Working at a book store, putting books in their appropriate categories on the sales floor--programming languages, algebra, biology, etc., I can usually tell where a book belongs by its title. Sometimes I'm not sure, and that's when the suggestions on the back covers that say "Shelve in _______" come in handy. Listening to Uri Cane/Bedrock's album Shelf-life, I started wishing I had that text on the back cover of the CD case. Is it jazz? Funk? Electronic? Or maybe even 70s TV theme song music? The answer is, "Yes, it's all of these, and it's all fantastic too."
The first three tracks set the mood for the album. First up, SteakJacket Prelude, features fantastic, energizing drum work by Arto Tunçboyaciyan, and jazzy, punctuated keyboards by Uri Cane, complimented nicely by Tim Lefebvre's mellow bass. The track gets my head nodding, and my foot tapping. It puts a smile on my face, but you wouldn't expect what comes next.
As the album moves seamlessly to the next track, SteakJacket, all instruments drop out and in their place, a glitchy, electronic beat starts, quickly followed by an unsynchronized, syncopated percussion intro by Zack Danziger. The beats sync up and the track really kicks into high gear with fast paced drumming, heavy, pounding bass, and clicking electronics, reminiscent of some of Squarepusher's jazzier tunes off of 'Hard Normal Daddy' or 'Feed me Weird Things.'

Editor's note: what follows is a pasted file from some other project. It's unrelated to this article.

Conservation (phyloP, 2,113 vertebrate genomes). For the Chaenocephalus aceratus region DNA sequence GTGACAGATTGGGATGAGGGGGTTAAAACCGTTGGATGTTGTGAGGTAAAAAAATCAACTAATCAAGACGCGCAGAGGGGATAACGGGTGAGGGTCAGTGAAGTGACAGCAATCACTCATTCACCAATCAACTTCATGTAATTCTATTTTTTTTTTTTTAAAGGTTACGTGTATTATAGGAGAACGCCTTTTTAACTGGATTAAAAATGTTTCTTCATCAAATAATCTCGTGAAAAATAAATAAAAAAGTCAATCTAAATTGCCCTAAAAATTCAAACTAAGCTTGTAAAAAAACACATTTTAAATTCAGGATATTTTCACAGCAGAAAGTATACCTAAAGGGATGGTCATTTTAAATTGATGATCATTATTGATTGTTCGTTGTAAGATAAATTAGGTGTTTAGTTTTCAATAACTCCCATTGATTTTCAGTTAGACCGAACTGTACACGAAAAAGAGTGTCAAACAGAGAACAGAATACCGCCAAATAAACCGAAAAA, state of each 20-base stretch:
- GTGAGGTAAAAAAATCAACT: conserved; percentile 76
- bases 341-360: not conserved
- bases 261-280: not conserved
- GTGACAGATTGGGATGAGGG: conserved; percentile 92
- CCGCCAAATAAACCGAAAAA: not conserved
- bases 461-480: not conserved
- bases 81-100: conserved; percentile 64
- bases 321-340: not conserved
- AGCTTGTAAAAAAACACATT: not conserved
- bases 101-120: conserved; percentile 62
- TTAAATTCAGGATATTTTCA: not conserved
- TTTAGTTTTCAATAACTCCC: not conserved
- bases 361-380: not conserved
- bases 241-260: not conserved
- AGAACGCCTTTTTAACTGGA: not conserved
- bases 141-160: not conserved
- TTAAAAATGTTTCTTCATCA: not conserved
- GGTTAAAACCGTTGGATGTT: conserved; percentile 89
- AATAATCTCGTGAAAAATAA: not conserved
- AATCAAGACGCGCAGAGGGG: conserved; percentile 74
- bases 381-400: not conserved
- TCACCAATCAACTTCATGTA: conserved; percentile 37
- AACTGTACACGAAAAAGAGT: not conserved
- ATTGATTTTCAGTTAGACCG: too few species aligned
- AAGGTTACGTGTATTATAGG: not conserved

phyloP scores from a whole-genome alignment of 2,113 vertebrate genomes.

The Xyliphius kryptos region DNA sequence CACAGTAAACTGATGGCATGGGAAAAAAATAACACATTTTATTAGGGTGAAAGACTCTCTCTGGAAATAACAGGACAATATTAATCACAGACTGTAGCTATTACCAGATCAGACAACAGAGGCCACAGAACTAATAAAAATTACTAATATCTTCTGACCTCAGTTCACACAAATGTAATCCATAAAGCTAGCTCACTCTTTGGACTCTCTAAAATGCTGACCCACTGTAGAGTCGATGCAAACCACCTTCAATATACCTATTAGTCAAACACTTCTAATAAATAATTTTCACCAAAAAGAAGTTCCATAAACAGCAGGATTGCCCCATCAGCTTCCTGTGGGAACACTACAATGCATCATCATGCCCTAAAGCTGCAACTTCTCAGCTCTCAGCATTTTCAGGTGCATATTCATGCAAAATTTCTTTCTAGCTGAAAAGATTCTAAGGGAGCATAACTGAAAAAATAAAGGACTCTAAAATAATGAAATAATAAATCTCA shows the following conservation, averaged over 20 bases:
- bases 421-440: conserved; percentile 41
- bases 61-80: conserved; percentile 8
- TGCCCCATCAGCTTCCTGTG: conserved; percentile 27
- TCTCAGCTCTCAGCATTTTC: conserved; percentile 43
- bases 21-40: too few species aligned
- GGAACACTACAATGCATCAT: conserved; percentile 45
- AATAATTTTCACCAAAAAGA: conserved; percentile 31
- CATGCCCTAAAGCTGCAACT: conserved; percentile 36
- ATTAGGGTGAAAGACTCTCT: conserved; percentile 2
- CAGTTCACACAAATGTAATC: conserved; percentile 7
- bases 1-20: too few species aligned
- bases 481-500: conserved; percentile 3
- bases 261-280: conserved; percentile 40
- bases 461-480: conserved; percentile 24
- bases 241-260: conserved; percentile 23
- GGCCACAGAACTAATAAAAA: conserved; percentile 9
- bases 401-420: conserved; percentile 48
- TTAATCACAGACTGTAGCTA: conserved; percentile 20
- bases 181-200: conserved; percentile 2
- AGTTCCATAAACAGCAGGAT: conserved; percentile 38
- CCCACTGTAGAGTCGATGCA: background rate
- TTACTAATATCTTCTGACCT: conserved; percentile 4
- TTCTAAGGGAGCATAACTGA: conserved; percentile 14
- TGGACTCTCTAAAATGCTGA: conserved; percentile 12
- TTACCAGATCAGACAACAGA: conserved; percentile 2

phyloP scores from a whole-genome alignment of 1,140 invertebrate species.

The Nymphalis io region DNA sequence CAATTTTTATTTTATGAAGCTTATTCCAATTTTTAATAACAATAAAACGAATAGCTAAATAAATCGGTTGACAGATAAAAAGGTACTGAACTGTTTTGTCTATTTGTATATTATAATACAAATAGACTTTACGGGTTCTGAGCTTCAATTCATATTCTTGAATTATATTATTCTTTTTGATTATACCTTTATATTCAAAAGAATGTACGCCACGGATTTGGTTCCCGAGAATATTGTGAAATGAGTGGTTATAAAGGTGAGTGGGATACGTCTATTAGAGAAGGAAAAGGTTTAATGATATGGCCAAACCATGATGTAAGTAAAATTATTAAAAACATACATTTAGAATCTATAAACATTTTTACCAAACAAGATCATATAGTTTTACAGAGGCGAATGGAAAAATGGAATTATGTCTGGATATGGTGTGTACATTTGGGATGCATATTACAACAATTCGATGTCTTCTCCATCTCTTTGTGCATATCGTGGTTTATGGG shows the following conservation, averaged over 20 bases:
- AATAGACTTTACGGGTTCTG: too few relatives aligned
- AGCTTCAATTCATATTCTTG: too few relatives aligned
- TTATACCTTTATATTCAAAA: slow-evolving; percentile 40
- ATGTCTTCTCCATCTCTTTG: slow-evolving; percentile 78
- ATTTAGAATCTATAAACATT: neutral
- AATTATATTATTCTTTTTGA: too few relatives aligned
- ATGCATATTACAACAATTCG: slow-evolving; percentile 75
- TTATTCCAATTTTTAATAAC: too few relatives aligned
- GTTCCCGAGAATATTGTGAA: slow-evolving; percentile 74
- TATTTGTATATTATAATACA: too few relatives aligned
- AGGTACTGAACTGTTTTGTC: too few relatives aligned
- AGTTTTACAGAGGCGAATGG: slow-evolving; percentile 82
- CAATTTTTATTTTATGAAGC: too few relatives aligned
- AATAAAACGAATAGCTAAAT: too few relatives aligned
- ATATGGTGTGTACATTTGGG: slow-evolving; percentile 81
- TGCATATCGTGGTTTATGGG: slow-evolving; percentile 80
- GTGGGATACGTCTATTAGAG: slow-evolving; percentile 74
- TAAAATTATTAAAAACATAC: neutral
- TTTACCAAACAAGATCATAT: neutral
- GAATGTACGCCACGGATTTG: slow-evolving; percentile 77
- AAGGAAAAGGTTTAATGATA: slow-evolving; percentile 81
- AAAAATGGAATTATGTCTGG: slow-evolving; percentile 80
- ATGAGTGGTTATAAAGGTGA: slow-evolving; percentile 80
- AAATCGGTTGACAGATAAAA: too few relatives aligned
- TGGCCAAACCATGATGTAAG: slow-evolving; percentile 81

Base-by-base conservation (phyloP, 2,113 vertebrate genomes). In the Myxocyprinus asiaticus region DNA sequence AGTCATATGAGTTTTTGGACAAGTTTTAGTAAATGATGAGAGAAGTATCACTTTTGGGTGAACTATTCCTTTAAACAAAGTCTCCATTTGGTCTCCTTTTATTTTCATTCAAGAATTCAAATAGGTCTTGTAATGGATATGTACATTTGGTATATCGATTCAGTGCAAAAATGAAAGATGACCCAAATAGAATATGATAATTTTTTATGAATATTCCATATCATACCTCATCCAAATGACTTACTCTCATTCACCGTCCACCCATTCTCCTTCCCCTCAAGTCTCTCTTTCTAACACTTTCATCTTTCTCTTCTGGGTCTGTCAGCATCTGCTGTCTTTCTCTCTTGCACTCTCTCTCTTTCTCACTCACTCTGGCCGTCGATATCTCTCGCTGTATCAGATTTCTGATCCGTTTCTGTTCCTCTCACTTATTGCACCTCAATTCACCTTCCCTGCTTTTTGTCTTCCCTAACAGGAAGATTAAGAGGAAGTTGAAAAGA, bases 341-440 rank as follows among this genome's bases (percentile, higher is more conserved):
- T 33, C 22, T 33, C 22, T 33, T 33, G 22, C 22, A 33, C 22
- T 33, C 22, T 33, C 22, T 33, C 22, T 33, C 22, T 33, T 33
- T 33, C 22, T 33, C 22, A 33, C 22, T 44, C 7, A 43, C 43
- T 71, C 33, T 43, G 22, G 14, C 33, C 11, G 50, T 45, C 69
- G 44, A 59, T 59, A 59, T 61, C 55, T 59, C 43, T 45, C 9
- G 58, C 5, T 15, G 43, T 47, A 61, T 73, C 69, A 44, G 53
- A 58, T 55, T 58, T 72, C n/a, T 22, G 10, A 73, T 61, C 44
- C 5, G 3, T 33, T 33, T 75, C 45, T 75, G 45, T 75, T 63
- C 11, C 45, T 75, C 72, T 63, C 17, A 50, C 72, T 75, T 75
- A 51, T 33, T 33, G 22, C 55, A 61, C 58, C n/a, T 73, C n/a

The third track, Defenstration, sets Shelf-life thoroughly apart from Squarepusher or Aphex Twin. Cane demonstrates a real sense of humor with this and other similar tracks on the album. Retro-futuristic keyboards, Latin percussion, and a bouncy bass present a most hilarious tongue-in-cheek song that reminds me of the theme song from The Price is Right.
Shelf-life maintains a sense of humor throughout. Even the song titles, some political in nature, make you laugh--Wolfowitz in Sheep's Clothing, and Strom's Theremin--as does the bright pink album packaging, with an image of three pairs of legs in mid-jump, playing volleyball.
Other songs of note include Blakey, and Strom's Theremin, two more tracks that sound like 70s TV theme songs. Strom's Theremin features truly incredible musicianship from Cane, Tunçboyaciyan, Danziger, and Lefebvre, who demonstrates wonderful bass playing. The band is tight, blasting through odd time signature tricks and solos like they were standards. Oder features the fast paced, jazzy trumpet of Ralph Alessi, and leads into Murray--a cool, blue sounding song with Alessi's crying trumpet and Bootsie Barnes' raspy saxophone. Sweat, the last track on the album, is a funky, idiosyncratic song, featuring the soulful vocals of Bunny Sigler and Barbara Walker. With significantly less electronic parts, the track sounds much more organic, a deviation from the rest of the album.
Bottom line, this album will appeal to you whether you're a hardcore jazz fan or an electronic music buff. Uri Cane/Bedrock strikes a good balance between "real" instruments and electronics, and the result is an impressive and well-crafted album. I strongly recommend you check out Shelf-life.